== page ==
|Stage 5: The Bill Goes to the Floor|
At this point, the path a bill takes depends on whether it is in the House or the Senate. In both Chambers of Congress, the bill will come up for debate, amendments, including riders, can be offered, and a final vote taken. Floor debate in either Chamber is reported in the Congressional Record and is available on LexisNexis® Congressional the day after the debate occurred.
In the 100-Member Senate, the reported bill is placed on the calendar and made available for debate. The ground rules for debate in this smaller Chamber are not restrictive and the smaller size of the Senate makes debate more manageable than in the larger House. One form of restriction on debate is reached when the leadership negotiates a unanimous consent agreement that sets specific time limits on the debate. Another restriction occurs when a Senator offers a motion to table (which is not debatable and stops debate on whatever was being discussed).
Unless a Senator objects, any Senator can speak as long as he or she wants. A Senator speaking for a long time in order to block consideration of a motion or a piece of legislation is filibustering. The Senate must vote to invoke cloture to stop a filibuster. The mere threat of a filibuster often is enough to block Senate action on a bill.
The much larger House needs to take additional steps before it can consider the reported legislation. Without stringent limitations, debate in the 435-Member House of Representatives would be chaotic. One such limitation involves sending the bill to the House Committee on Rules. The committee "reports out" a separate resolution (H.Res.) setting time limits for debate on the bill. This resolution, known as the bill's rule for consideration, can limit the number of amendments offered to the bill, or even specify which amendments may be offered.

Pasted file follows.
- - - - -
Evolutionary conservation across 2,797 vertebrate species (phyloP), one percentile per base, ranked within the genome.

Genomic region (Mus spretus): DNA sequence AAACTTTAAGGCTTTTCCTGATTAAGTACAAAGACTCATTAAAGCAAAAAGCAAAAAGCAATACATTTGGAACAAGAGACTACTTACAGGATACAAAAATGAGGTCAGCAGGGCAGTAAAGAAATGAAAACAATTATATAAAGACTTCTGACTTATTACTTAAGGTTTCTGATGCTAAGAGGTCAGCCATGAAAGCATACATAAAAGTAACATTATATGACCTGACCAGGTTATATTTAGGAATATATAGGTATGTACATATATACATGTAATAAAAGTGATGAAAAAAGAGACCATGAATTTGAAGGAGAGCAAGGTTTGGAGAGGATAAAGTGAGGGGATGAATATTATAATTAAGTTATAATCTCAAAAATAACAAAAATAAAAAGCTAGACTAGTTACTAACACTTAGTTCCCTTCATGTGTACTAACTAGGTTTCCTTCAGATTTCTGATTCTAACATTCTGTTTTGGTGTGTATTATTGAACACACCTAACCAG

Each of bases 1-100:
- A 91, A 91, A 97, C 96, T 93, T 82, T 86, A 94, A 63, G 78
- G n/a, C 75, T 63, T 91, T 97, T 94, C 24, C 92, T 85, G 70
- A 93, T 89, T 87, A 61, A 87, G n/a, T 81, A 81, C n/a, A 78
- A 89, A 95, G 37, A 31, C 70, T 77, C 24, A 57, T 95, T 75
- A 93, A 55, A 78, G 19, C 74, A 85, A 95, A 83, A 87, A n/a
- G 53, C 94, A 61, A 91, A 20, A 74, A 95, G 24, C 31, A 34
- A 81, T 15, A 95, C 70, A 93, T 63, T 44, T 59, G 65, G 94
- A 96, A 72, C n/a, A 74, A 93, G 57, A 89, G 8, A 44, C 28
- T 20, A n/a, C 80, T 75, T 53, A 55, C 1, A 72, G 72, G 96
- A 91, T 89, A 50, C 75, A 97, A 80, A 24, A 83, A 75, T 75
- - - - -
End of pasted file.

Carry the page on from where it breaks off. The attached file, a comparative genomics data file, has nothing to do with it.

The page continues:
Another limitation is the use of the House's Committee of the Whole House on the State of the Union (also known as the Committee of the Whole). Although every Member of the House is a member of this committee, its rules are less restrictive, and designed to speed up operations. For example, while 218 Members constitute a quorum in the House itself, only 100 Members (an easier number to gather on short notice) are required for a quorum in the Committee of the Whole. Certain obstructive motions that are permitted in the House are not permitted in the Committee of the Whole.
Other alternatives to the use of a "rule" are the motion to suspend the rules and pass a bill, which limits debate on the bill to 40 minutes and does not allow for amendments, or a unanimous consent request. The latter is a motion requesting unanimous agreement for the bill to pass. This means the bill will pass only if there is no objection; there is no opportunity for debate or amendment. The danger with using this approach is that it only takes one Member to object and stop the bill.
Finally, the House requires that amendments offered must be germane to the bill. A single Member of the House can object to an amendment being considered if it isn't germane to the bill.